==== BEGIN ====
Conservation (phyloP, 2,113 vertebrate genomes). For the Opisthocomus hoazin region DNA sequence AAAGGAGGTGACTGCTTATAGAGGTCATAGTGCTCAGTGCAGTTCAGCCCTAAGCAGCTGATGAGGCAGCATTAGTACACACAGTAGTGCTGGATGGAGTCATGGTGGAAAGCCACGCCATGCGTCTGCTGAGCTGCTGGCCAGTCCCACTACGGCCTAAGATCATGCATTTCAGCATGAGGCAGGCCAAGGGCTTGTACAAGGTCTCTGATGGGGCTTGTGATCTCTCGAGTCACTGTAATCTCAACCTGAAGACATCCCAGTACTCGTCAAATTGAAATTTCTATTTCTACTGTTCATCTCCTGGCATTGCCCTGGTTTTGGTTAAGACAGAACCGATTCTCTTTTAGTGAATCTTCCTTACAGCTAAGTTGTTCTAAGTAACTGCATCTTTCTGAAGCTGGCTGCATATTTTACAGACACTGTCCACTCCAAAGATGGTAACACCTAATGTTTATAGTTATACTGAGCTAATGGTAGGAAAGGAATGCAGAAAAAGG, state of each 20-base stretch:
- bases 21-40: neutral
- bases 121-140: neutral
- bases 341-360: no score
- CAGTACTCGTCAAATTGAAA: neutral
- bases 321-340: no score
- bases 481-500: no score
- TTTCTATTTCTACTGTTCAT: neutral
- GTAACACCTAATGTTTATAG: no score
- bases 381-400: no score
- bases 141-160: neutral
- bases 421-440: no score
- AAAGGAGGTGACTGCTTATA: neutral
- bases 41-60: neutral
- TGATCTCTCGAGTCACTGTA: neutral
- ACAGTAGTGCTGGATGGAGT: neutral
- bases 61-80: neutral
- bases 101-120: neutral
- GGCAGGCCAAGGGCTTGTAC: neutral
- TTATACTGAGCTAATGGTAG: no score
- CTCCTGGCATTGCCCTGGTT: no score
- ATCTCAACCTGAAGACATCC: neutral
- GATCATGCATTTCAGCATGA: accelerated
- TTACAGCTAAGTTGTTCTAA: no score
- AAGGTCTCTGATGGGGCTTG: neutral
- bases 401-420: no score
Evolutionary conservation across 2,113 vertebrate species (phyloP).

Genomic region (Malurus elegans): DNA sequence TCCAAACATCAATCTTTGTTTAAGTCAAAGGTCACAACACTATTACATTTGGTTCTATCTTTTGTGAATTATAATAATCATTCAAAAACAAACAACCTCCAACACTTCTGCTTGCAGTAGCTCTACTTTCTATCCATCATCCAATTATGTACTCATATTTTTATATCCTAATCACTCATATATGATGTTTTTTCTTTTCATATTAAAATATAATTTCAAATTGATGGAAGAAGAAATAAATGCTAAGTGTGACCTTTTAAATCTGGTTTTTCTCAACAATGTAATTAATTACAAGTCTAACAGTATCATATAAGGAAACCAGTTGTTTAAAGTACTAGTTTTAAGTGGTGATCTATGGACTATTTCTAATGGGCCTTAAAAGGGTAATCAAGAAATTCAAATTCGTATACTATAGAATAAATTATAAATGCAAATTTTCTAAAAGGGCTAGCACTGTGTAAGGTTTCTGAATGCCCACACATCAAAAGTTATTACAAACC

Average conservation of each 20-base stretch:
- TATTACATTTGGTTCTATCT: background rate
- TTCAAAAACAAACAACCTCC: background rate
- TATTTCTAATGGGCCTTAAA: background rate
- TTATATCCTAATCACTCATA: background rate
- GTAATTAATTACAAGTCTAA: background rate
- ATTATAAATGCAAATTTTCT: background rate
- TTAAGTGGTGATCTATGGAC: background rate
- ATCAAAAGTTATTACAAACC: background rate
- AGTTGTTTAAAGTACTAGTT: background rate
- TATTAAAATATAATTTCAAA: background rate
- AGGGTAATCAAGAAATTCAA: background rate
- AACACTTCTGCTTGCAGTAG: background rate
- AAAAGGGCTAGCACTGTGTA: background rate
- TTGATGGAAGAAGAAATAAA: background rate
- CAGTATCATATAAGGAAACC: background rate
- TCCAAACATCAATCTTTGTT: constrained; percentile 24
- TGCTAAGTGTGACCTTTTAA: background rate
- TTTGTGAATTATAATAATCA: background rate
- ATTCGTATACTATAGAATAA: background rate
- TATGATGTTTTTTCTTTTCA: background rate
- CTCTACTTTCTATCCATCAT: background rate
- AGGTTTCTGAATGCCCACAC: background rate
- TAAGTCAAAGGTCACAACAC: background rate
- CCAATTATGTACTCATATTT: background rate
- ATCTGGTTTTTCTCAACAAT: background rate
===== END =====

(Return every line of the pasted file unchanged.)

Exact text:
Conservation (phyloP, 2,113 vertebrate genomes). For the Opisthocomus hoazin region DNA sequence AAAGGAGGTGACTGCTTATAGAGGTCATAGTGCTCAGTGCAGTTCAGCCCTAAGCAGCTGATGAGGCAGCATTAGTACACACAGTAGTGCTGGATGGAGTCATGGTGGAAAGCCACGCCATGCGTCTGCTGAGCTGCTGGCCAGTCCCACTACGGCCTAAGATCATGCATTTCAGCATGAGGCAGGCCAAGGGCTTGTACAAGGTCTCTGATGGGGCTTGTGATCTCTCGAGTCACTGTAATCTCAACCTGAAGACATCCCAGTACTCGTCAAATTGAAATTTCTATTTCTACTGTTCATCTCCTGGCATTGCCCTGGTTTTGGTTAAGACAGAACCGATTCTCTTTTAGTGAATCTTCCTTACAGCTAAGTTGTTCTAAGTAACTGCATCTTTCTGAAGCTGGCTGCATATTTTACAGACACTGTCCACTCCAAAGATGGTAACACCTAATGTTTATAGTTATACTGAGCTAATGGTAGGAAAGGAATGCAGAAAAAGG, state of each 20-base stretch:
- bases 21-40: neutral
- bases 121-140: neutral
- bases 341-360: no score
- CAGTACTCGTCAAATTGAAA: neutral
- bases 321-340: no score
- bases 481-500: no score
- TTTCTATTTCTACTGTTCAT: neutral
- GTAACACCTAATGTTTATAG: no score
- bases 381-400: no score
- bases 141-160: neutral
- bases 421-440: no score
- AAAGGAGGTGACTGCTTATA: neutral
- bases 41-60: neutral
- TGATCTCTCGAGTCACTGTA: neutral
- ACAGTAGTGCTGGATGGAGT: neutral
- bases 61-80: neutral
- bases 101-120: neutral
- GGCAGGCCAAGGGCTTGTAC: neutral
- TTATACTGAGCTAATGGTAG: no score
- CTCCTGGCATTGCCCTGGTT: no score
- ATCTCAACCTGAAGACATCC: neutral
- GATCATGCATTTCAGCATGA: accelerated
- TTACAGCTAAGTTGTTCTAA: no score
- AAGGTCTCTGATGGGGCTTG: neutral
- bases 401-420: no score
Evolutionary conservation across 2,113 vertebrate species (phyloP).

Genomic region (Malurus elegans): DNA sequence TCCAAACATCAATCTTTGTTTAAGTCAAAGGTCACAACACTATTACATTTGGTTCTATCTTTTGTGAATTATAATAATCATTCAAAAACAAACAACCTCCAACACTTCTGCTTGCAGTAGCTCTACTTTCTATCCATCATCCAATTATGTACTCATATTTTTATATCCTAATCACTCATATATGATGTTTTTTCTTTTCATATTAAAATATAATTTCAAATTGATGGAAGAAGAAATAAATGCTAAGTGTGACCTTTTAAATCTGGTTTTTCTCAACAATGTAATTAATTACAAGTCTAACAGTATCATATAAGGAAACCAGTTGTTTAAAGTACTAGTTTTAAGTGGTGATCTATGGACTATTTCTAATGGGCCTTAAAAGGGTAATCAAGAAATTCAAATTCGTATACTATAGAATAAATTATAAATGCAAATTTTCTAAAAGGGCTAGCACTGTGTAAGGTTTCTGAATGCCCACACATCAAAAGTTATTACAAACC

Average conservation of each 20-base stretch:
- TATTACATTTGGTTCTATCT: background rate
- TTCAAAAACAAACAACCTCC: background rate
- TATTTCTAATGGGCCTTAAA: background rate
- TTATATCCTAATCACTCATA: background rate
- GTAATTAATTACAAGTCTAA: background rate
- ATTATAAATGCAAATTTTCT: background rate
- TTAAGTGGTGATCTATGGAC: background rate
- ATCAAAAGTTATTACAAACC: background rate
- AGTTGTTTAAAGTACTAGTT: background rate
- TATTAAAATATAATTTCAAA: background rate
- AGGGTAATCAAGAAATTCAA: background rate
- AACACTTCTGCTTGCAGTAG: background rate
- AAAAGGGCTAGCACTGTGTA: background rate
- TTGATGGAAGAAGAAATAAA: background rate
- CAGTATCATATAAGGAAACC: background rate
- TCCAAACATCAATCTTTGTT: constrained; percentile 24
- TGCTAAGTGTGACCTTTTAA: background rate
- TTTGTGAATTATAATAATCA: background rate
- ATTCGTATACTATAGAATAA: background rate
- TATGATGTTTTTTCTTTTCA: background rate
- CTCTACTTTCTATCCATCAT: background rate
- AGGTTTCTGAATGCCCACAC: background rate
- TAAGTCAAAGGTCACAACAC: background rate
- CCAATTATGTACTCATATTT: background rate
- ATCTGGTTTTTCTCAACAAT: background rate